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  HOME | Central America

Strikers Surround Costa Rica Congress during Debate on Tax Bill

SAN JOSE – Dozens of strikers protesting against a proposed tax overhaul in Costa Rica surrounded Congress on Friday, where lawmakers began a debate on the bill.

Chanting slogans such as “not one step back,” striking union workers have remained outside Congress despite the rains affecting the whole country and a heavy police presence.

“We are here fighting for the people. We do not want more taxes that affect the poorest among us,” Alberto Muñoz, one of the protesters, told EFE.

Inside the chamber, several opposition legislators criticized the governing PAC party for rushing the tax proposal to the floor without prior hearings and consultations.

Opposition lawmakers’ arguments, however, were ignored by congressional speaker Carolina Hidalgo, a PAC member.

The lawmakers could vote on the bill later on Friday, depending on the number of legislators who wish to speak.

Unions have been striking for 26 days to oppose the bill, which they believe will mostly affect the middle class and low-income people, sparing corporations and wealthy people.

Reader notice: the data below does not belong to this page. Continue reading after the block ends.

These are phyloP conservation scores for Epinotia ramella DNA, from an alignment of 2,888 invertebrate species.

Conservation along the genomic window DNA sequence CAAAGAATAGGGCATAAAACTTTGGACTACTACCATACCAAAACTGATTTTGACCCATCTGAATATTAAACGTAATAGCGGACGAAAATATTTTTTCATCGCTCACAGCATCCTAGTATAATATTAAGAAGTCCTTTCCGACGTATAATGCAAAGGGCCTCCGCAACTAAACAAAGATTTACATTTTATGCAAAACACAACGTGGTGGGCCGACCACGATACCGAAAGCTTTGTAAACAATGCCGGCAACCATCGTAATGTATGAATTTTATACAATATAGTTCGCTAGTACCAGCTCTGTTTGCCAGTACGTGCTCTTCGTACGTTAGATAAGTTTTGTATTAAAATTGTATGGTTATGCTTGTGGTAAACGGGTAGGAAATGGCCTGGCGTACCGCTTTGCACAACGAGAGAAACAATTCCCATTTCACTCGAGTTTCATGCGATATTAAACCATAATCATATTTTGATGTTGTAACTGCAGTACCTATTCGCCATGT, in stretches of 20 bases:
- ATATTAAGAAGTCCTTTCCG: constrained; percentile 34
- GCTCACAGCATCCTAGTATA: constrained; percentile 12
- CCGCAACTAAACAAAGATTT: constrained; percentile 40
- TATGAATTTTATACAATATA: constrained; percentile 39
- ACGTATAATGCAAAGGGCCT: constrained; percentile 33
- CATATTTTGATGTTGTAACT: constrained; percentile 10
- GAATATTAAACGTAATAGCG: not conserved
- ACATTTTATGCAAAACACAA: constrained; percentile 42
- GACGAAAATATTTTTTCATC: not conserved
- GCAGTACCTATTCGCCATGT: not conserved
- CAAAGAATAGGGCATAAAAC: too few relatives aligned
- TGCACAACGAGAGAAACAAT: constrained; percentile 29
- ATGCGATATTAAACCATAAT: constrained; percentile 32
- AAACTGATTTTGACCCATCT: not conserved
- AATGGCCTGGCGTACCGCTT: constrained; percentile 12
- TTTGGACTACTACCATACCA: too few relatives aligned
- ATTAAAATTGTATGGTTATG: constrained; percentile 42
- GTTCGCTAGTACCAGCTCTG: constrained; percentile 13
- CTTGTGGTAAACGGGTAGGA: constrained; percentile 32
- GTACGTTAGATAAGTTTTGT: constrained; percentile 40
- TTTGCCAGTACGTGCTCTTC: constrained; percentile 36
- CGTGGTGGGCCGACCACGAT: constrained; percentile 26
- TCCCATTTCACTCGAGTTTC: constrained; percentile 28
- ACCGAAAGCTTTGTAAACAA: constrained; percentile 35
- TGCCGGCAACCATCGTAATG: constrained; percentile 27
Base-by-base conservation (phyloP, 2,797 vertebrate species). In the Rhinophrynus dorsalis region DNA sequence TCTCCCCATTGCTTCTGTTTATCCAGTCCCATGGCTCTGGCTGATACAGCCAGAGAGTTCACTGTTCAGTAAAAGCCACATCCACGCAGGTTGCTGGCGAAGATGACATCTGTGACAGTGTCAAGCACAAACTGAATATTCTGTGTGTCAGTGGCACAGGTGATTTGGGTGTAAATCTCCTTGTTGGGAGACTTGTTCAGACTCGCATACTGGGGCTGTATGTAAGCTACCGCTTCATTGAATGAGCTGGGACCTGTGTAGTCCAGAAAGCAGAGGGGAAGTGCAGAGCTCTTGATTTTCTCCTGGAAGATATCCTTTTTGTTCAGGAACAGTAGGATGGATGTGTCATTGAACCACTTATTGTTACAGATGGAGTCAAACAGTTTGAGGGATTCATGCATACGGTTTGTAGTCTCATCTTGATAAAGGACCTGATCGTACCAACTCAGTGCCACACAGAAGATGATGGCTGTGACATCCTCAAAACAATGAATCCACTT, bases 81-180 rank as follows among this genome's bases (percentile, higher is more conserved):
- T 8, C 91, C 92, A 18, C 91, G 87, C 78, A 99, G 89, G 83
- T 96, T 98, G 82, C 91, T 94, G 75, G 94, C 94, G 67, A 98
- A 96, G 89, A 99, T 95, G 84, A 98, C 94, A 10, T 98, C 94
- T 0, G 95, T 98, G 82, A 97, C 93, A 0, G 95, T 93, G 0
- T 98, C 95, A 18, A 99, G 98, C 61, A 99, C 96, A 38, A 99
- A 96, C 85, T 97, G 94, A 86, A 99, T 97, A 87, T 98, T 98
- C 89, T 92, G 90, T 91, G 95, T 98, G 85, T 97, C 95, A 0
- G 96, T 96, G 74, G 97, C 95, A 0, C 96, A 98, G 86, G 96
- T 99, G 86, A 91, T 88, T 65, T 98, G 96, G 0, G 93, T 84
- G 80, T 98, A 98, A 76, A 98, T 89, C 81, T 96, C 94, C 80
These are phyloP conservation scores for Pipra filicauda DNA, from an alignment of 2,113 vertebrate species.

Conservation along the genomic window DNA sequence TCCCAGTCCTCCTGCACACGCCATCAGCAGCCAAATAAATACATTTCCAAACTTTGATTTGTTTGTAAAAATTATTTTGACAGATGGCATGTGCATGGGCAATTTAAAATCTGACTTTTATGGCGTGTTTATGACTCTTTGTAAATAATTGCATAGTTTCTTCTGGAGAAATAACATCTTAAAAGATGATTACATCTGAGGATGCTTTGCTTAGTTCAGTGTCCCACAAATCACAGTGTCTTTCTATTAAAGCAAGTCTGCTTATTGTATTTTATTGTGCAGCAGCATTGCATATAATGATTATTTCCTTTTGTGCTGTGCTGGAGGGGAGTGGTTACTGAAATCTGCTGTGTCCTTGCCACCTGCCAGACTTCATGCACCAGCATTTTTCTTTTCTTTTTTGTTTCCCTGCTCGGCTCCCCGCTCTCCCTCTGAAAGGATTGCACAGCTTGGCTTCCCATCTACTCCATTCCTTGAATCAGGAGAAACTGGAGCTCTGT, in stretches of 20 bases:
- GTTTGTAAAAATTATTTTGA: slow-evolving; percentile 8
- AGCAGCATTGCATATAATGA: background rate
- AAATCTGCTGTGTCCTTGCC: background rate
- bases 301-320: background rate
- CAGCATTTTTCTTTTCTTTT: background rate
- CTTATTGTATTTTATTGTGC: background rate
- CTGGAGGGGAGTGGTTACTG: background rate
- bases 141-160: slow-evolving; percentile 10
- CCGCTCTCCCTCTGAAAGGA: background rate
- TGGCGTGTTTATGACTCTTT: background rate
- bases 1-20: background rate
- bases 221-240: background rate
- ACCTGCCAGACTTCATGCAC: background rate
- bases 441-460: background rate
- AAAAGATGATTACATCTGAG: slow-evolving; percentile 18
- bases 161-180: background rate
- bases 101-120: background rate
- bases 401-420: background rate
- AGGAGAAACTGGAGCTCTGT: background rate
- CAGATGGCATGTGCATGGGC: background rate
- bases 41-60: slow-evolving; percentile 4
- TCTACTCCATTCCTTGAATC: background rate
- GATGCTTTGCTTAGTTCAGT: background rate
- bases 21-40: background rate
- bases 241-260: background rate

The protesters have demanded that lawmakers withdraw the bill and negotiate a new piece of legislation based on union proposals.

According to the government, 80 percent of the new revenue created by the tax overhaul will be paid by corporations and the richest 20 percent of households.

The centerpiece of the plan calls for converting the existing national sales tax into a value added tax of 13 percent levied on a broad range of goods and services, including some that are now exempt.

Also part of the bill are changes in income and capital gains taxes, as well as measures targeting the pay of public employees.

The government says it needs additional revenue to reduce the budget deficit, expected to reach 7.1 percent of GDP this year.

 

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